The number-one scissors of Quang Trung (Quang Trung Đệ Nhất Kéo)

My father has been cutting his hair at the same barber’s for twenty five years. He said he wouldn’t want to “put his head into anyone else’s hands.” The relationship he has with his barber, cậu (Mr.) Đức, is not only built on trust, but faith. My father, like a lot of people, is obstinate in that way––only faithful to one barber who can give him the service and the style exactly as he wants; the risk of not knowing how his haircut will turn out is just too much to bear.  Continue reading “The number-one scissors of Quang Trung (Quang Trung Đệ Nhất Kéo)”

Trickling

A story about heterotopia

Morning arrives through the rearmost window, feathering its novice shafts of sunlight onto Manita’s eyelashes. She warms herself up before landing onto the ground, turns on playlist number 3 from the in-wall speaker, and strides across the room to the dining table, where laid freshly a plate of sliced fruits, a bowl of oatmeal, and a mug of warm genmaicha. Ms. Donahi, her mother, must have prepared this breakfast earlier in the morning before she goes to work. Now darling, as far as my research goes, this breakfast combo will give you the best energy for intensive learning. Make sure you finish everything before you start your training schedule every day. Continue reading “Trickling”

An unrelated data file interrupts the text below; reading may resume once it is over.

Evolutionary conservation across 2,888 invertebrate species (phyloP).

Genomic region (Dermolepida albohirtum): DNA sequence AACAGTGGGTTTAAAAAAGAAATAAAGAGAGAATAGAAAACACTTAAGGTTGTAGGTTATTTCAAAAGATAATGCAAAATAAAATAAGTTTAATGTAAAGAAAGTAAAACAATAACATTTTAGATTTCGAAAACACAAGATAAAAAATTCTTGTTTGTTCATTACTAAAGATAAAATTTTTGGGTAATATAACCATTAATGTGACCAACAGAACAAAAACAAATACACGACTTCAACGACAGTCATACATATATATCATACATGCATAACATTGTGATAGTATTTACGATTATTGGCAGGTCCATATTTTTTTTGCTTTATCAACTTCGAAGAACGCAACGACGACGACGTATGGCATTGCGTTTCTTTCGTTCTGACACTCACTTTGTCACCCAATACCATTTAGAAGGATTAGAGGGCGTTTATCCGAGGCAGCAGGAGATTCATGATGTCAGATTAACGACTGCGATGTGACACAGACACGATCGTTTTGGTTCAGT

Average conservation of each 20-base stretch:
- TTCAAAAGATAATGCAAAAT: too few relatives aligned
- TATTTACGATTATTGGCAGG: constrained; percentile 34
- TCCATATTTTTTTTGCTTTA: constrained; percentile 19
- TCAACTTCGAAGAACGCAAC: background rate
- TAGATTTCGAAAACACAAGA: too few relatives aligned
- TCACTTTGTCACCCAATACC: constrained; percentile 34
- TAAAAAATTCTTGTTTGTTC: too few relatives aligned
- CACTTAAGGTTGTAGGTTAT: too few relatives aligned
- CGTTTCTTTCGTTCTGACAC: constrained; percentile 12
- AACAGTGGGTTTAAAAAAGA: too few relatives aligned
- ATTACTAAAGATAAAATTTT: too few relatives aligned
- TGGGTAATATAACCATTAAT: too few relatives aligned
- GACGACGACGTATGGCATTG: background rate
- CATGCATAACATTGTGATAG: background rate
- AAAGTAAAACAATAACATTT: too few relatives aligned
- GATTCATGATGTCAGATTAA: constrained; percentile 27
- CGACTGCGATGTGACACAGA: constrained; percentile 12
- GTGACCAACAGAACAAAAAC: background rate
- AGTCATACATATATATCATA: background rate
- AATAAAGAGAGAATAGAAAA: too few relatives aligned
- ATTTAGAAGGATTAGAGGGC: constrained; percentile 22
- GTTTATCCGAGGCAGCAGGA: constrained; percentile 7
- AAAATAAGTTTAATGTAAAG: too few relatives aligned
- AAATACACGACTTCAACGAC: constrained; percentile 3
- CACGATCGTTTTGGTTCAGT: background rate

Into the Wires

I am alive, but dead still.

If someone was looking at this humongous bouquet of two-wheelers jammed together at the traffic light from a bird’s-eye view, he would be petrified. For an experienced rider like me, the street is my roller rink, and this congestion is nothing more than a little shaky spin on the wheels. My eyesight is blocked by Mr. and Mrs. On Vespa We’re In Love, which is unexpectedly enjoyable for I have learned to appreciate public displays of affection in an environment where everyone feels too awkward to touch even their own skin. Continue reading “Into the Wires”

Let’s down a cultural bottle of vodka!

Cleaning up my laptop, I stumbled upon a few old writings from 2 years ago, when I was applying to college. This is a piece I find particularly adorable-I remember distinctively how I was always claiming that I didn’t believe in “cultural differences,”  that I myself would not let any cultural barrier prevent me from making friends all over the world. I still honor this belief, although most of the thoughts around it have developed drastically, as I’ve grown a lot since college. The question of cultural differences becomes so much more multifaceted. But oh well, here comes a peak into 17-year-old Nam Nam’s mind. 🙂

Continue reading “Let’s down a cultural bottle of vodka!”